George Gill hands over the never-published photos of the infant he calls Chiquita.
Her fine blond hair arches over her wrinkled, leathery skin. Her arms are wrapped around her, a tiny mouth frozen in an “O.”
If she once had another name, Gill wouldn’t know it. After all, Chiquita has been dead for hundreds of years.
She is one of only a handful of known infant mummies in existence with a particular birth defect. Two such mummies, Chiquita and one known as the Pedro Mountain mummy, were found in Wyoming.
They both hold tantalizing clues about those who inhabited Wyoming’s past and what sort of lives they had. Both likely didn’t survive birth.
But clues are just that, and the mummies raise more questions than anyone can answer.
Gill has studied hundreds of human remains. For the noted anthropologist at the University of Wyoming, it’s his job and his passion.
But despite all his time excavating, protecting and curating human remains elsewhere and in Wyoming, he’s never come across remains like these.
“We never get preservation like that from any time, from any population,” he said. “Even war chiefs and very special burials are not preserved like these little people.”
But there’s a problem. Both are again lost and gone.
The first find
Chiquita came to light only because decades before, two prospectors were looking for gold and found something they didn't expect.
It was the early 1930s. Using dynamite, Cecil Main and Frank Carr blew open the entrance to a cave on the slope of a peak in the Pedro Mountains, about 65 miles southwest of Casper.
Inside they found not a streak of gold but what looked like a tiny, dead old man with leathery skin, his arms crossed and legs folded under him as he sat on a ledge in the cave.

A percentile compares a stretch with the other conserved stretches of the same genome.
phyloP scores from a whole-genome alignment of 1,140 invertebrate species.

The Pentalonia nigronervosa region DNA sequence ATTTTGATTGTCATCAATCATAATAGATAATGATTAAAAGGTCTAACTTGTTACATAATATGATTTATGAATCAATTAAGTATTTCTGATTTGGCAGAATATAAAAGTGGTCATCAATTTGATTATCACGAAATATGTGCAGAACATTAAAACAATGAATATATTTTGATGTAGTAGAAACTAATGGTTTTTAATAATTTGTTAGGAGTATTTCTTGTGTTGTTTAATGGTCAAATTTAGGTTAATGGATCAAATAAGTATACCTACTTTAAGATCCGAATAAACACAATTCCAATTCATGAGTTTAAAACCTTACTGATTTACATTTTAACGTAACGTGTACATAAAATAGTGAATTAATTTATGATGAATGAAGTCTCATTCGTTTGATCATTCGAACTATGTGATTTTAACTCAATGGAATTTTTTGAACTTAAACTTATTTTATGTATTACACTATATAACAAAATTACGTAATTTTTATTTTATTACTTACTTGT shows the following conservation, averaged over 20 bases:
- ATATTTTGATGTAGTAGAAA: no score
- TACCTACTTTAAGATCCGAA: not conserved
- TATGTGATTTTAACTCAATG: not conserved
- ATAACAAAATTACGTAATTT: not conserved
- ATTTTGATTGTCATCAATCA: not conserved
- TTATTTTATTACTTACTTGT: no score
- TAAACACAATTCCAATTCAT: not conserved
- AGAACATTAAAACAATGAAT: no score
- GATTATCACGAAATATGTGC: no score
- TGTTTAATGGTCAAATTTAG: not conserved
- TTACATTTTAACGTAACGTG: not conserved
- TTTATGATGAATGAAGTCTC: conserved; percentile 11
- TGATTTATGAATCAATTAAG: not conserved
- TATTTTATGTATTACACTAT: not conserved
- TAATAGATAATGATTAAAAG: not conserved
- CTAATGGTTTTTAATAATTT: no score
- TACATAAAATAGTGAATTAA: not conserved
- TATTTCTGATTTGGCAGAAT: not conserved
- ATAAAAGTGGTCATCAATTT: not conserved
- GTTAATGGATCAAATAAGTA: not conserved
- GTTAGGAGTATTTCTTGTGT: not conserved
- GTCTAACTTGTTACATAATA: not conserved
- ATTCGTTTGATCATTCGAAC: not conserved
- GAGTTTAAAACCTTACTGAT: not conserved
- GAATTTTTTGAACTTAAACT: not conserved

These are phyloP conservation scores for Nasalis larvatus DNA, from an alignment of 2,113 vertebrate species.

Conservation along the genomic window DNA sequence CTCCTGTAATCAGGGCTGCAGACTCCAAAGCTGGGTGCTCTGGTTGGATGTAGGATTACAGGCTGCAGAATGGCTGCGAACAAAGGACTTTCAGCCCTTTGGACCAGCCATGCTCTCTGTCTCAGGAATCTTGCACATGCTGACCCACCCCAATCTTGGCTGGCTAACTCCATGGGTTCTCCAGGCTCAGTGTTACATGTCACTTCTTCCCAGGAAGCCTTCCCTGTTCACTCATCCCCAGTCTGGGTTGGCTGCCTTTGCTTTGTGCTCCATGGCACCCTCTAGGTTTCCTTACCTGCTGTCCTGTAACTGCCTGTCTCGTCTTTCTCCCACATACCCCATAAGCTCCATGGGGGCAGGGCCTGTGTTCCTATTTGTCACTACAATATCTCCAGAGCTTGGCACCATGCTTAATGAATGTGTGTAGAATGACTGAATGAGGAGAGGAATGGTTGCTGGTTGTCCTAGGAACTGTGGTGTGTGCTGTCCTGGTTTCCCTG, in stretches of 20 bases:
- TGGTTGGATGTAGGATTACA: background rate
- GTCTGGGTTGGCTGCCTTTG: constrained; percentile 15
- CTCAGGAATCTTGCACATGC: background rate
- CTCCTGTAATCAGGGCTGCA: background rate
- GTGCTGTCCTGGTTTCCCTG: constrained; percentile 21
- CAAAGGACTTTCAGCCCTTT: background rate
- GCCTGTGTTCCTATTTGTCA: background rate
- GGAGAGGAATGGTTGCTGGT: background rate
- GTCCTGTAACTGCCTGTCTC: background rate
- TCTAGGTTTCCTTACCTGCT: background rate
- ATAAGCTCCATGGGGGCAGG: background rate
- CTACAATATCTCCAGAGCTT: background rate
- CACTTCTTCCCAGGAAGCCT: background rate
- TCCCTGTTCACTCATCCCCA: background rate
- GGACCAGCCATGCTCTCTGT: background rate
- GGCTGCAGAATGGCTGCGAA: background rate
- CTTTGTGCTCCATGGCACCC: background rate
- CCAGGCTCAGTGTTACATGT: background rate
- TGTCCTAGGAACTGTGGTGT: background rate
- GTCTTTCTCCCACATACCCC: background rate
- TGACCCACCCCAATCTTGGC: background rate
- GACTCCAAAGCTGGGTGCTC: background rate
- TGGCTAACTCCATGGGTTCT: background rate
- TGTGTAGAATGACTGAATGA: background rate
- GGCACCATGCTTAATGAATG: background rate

It was a mummy.
It was about 6 to 7 inches tall sitting down. It weighed about a pound. Main and Carr might not have known it, but they were holding a treasure.
They swore to their story of finding the mummy. Not long after, the mummy was spotted in a drugstore window in Meeteeste, bringing in cash from postcards sold of its likeness.
It was displayed for viewing in Greeley, Colorado, and elsewhere, accompanied by fantastic tales about what it was.
“A mummified pygmy, believed by scientists to be a progenitor of the present human race, was exhibited in Lusk recently,” one news story ran.
It was a sideshow attraction. Another member of the weird carnival.
Soon the mummy belonged to Ivan Goodman, a Casper car dealer. He showed off the mummy, by now seated atop a wooden base topped by a tall glass jar.
A poster of the mummy bearing Goodman’s name blared the hype: “It’s Educational! It’s Scientific! It will amaze and thrill you. It’s a pygmy preserved as it actually lived!”